The great irony of Jon Gruden’s sullied coaching legacy is he helped his players on the Tampa Bay Buccaneers win a Lombardi Trophy, which goes to the Super Bowl champion.
The trophy’s namesake is Vince Lombardi, a coaching genius whose Green Bay Packers won the first two Super Bowls in the late 1960s.
Lombardi invested his energy in much more than football. He was ahead of his time in race relations, still a searing topic in Santa Fe and across the country.
Wisconsin historian Michael O’Brien unearthed many enlightening stories about Lombardi’s work off the field. My favorite is from the coach’s first year with the Packers, a time when racial separation was common in much of America.
It was September 1959, and Lombardi’s Packers were in Greensboro, N.C., preparing for an exhibition game that would be played in nearby Winston-Salem. Greensboro authorities enforced their segregation law, meaning the four Black players on the Packers’ roster could not stay in the same quarters as their white teammates.
Lombardi ached for his players, but he struck back quickly. A Greensboro restaurateur said he would serve the team, provided the Black players entered and exited from the back door. Lombardi ordered everyone on the team to use the back door.
Blindsided in North Carolina, Lombardi took greater care to book hotels and restaurants that accommodated customers regardless of skin color. He used creativity if none would serve his entire team.
Cliff Christl, the Packers team historian, wrote of Lombardi sidestepping Jim Crow laws in 1961 at an exhibition game in Columbus, Ga. Every player, Black and white, stayed in the bachelor officers’ quarters at Fort Benning, Ga., 10 miles outside Columbus.
Gruden, born in 1963, wasn’t alive when Lombardi took those stands for desegregation. Gruden’s path in life was easier than Lombardi’s. A son of a coach who worked at major colleges and in the NFL, Gruden had connections and skills that enabled him to rise quickly.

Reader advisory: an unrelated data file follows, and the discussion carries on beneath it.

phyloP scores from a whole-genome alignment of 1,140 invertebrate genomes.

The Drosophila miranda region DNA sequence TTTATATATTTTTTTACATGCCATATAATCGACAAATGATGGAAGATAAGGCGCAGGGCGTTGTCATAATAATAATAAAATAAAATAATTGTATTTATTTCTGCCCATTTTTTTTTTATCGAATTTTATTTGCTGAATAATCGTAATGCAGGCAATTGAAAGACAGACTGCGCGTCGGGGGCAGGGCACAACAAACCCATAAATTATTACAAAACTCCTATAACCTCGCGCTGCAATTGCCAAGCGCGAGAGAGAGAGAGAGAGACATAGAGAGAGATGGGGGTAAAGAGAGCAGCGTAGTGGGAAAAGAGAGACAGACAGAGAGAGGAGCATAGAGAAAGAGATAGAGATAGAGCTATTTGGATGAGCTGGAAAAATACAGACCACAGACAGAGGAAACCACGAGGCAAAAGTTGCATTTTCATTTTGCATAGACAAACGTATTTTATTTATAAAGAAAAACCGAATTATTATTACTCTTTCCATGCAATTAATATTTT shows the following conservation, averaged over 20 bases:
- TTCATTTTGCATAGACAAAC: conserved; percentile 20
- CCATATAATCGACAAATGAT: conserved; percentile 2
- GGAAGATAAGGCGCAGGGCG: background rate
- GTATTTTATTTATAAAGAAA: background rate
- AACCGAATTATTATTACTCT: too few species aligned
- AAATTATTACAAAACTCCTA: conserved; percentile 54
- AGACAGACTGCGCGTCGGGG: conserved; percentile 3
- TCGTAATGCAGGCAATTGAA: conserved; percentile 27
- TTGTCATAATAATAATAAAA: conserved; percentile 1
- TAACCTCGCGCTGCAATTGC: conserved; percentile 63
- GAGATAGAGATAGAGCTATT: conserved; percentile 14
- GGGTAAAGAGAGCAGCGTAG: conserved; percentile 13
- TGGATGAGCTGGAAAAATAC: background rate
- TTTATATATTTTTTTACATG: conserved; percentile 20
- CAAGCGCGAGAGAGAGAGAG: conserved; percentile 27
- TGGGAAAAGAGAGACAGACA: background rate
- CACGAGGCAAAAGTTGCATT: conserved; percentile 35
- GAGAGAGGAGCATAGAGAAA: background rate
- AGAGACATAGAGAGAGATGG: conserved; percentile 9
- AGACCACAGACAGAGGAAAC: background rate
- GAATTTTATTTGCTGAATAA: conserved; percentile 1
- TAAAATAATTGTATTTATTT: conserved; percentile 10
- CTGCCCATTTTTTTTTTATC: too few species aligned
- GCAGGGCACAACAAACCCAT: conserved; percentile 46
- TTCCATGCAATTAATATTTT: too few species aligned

He became a head coach in the NFL at age 34. Lombardi didn’t get his first head coaching job in the pros until he was 45.
In Gruden’s most recent job with the Las Vegas Raiders, he coached the NFL’s first active openly gay player. The majority of his players were Black. His relationships with all of them were in doubt after old, private emails from Gruden surfaced in the last week.
Gruden denigrated a Black union executive and used gay slurs. He also disparaged women. He wrote the emails between four and 10 years ago, when he was an analyst on ESPN’s Monday night games.
The circumstances didn’t matter. Gruden, as glib and ingratiating as a coach could be, no longer would be trusted by his charges. He submitted a forced resignation, severing his 10-year, $100 million contract with the Raiders.
His fall was stunning in its speed. A handful of New Mexico legislators for 18 months buried information about a favored education administrator who insulted Native Americans. After the details finally became public in my column, it took another 10 weeks for lawmakers to negotiate the administrator’s resignation, though she was an at-will employee.
NFL executives typically are slower on important off-field matters. The league stalled for years before admitting concussions can endanger players’ long-term health and implementing better medical treatment.
Players who batter women are punished more severely by the NFL than they were in earlier eras. Even so, the league will abide a batterer but blackball a peaceful protester.
No team signed former San Francisco quarterback Colin Kaepernick after he demonstrated against police brutality by kneeling during the national anthem. The Kansas City Chiefs cut running back Kareem Hunt after he shoved and kicked a woman. He wasn’t out of work long. The Cleveland Browns hired Hunt, who remains a key part of their team.
Gruden’s punishment might amount to a lifetime ban from broadcasting and coaching in the pros. It should.
Craig James, a former pro running back, wrecked his career in sports broadcasting by making anti-gay comments while running for the U.S. Senate in Texas. James finished a poor fourth in a nine-way Republican primary.
Gruden is a much bigger name in football and broadcasting than James. Gruden was ingratiating on television. Many viewers liked him because they thought they knew him.
His reputation in tatters, Gruden still has his fingerprints on a Lombardi Trophy.
No one can take that away, but no one will ever confuse Gruden with Lombardi.
Ringside Seat is an opinion column about people, politics and news. Contact Milan Simonich at firstname.lastname@example.org or 505-986-3080.